If you follow me on Twitter, (and if you don't why not? I almost never tweet, I won't take up much space in your stream) you saw the ranty rantyness of my day yesterday, specifically about the rats in the ceiling, and my landlord's lack (to my outraged eyes) of suitable action. I was very ranty. I didn't quite come right out and call him a slumlord, but I was hovering around slumlord territory. Now, with the passage of time, and the reduction of righteous adrenalized outrage, I am feeling apologetic. One hundred forty characters will not suffice for that, so I decided to clear the cobwebs from my blog, dust off the keyboard, and say some stuff.
So, just to catch everyone up, here is the story. About three weeks ago, I heard a scratching sort of sound. Just very briefly, and very quietly. Quiet enough that I only noticed it because my snoring husband hadn't come to bed yet. I didn't really think anything of it. Though we live in the city, we live between a greenbelt and a sedge bog/wildlife preserve park. There are A LOT of raccoon, possums, coyotes, feral cats and largish insects in the neighborhood. It's not uncommon (I've seen it happen, in fact) for the local racoons to run up the tree at the corner of my house, out along a branch, drop onto my roof, and sprint across the roof to the chimney. From there, the crazy bastards leap onto another tree branch and from there, I don't know where they go. The point is, it's not unusual at all to hear things running across the roof. I heard the scratching, but I thought it was something smaller than a raccoon.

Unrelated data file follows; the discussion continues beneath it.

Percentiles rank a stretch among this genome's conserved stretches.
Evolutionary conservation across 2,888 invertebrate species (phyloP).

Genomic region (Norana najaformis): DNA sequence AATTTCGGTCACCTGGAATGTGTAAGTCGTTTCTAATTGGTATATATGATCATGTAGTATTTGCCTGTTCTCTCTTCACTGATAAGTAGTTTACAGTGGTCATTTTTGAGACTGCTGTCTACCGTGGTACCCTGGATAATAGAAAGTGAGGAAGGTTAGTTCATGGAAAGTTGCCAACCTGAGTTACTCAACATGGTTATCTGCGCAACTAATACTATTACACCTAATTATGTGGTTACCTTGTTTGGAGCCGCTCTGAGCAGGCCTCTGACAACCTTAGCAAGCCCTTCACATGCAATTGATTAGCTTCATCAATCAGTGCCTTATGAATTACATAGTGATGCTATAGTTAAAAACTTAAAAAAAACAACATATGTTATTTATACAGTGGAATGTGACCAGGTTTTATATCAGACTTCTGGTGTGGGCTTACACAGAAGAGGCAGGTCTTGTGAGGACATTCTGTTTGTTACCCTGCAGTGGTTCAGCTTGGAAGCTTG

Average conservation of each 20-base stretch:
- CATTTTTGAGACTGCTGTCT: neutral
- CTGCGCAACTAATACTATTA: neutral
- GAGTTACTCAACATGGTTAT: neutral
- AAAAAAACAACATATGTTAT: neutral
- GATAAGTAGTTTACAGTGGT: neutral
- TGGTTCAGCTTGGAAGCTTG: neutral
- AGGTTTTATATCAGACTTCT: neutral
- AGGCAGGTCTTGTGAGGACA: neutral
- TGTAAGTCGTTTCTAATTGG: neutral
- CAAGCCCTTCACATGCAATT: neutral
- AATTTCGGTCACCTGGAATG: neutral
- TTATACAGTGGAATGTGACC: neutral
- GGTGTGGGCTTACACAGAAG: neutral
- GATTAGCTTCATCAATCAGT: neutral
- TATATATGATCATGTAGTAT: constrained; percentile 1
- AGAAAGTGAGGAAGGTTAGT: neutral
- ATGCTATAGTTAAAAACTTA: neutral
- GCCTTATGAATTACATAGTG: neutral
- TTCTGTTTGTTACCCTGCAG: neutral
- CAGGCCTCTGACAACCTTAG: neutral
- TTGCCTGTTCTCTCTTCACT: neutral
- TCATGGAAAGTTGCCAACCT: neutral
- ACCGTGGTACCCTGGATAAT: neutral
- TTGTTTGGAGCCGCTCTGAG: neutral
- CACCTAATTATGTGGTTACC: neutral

A few days later, I made a rare visit to the backyard, intending to deal with a blackberry bush that was threatening to undermine the neighbor's fence, and which had entwined itself around a rosebush I rather liked. I was checking out the roofline as I went, because it's the time of year when wasps build nests, and if there were any ambitious wasps out there, I wanted to know about it now, since it would take at least a week of whining about it to get Husband to go out there and deal with it. (What? I don't DO wasps. If I wanted to deal with insects, I would have stayed single. I acquired a husband to avoid these things. I also don't take out the garbage or the recycling, but I will pull the bins up after pickup. Marriage is about compromise, people.) No building activity, but there, between the roof fascia and the soffitt, a small hole. Slightly bigger than a 50-cent piece, with edges that seemed rather...chewed. "Huh." I thought. "I wonder what that's about?" But I promptly forgot about it, as the blackberry turned out to be a rather formidable foe.